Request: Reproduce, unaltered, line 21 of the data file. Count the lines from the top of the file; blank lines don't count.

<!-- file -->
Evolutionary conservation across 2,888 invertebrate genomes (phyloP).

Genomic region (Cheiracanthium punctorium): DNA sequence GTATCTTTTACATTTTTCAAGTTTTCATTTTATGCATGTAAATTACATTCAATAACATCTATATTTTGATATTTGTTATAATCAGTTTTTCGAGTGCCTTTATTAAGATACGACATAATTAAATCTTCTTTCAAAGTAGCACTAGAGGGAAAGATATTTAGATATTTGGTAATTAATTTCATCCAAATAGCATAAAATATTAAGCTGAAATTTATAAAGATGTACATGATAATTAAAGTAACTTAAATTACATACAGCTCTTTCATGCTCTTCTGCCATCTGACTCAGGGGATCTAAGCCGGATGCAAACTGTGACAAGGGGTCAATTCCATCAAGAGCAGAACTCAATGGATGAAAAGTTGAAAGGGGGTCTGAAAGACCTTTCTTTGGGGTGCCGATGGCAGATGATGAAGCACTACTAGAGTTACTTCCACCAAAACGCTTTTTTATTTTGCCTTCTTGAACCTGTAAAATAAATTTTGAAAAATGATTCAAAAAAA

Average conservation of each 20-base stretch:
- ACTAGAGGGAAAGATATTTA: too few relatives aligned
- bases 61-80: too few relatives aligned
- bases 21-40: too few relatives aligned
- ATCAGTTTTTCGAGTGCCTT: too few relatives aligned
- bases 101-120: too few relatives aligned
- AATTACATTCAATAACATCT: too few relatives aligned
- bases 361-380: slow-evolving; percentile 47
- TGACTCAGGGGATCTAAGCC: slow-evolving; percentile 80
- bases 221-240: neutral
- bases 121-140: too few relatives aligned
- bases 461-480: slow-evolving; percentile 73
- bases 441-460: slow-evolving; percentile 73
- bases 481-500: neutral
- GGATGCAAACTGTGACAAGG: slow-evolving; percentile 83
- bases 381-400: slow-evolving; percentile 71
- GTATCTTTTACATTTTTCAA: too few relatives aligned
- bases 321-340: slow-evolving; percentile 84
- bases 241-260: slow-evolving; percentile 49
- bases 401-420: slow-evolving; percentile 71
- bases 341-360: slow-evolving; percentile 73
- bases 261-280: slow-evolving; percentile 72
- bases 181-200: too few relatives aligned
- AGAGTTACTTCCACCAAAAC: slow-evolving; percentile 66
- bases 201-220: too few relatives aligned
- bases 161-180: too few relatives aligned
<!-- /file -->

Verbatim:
- bases 241-260: slow-evolving; percentile 49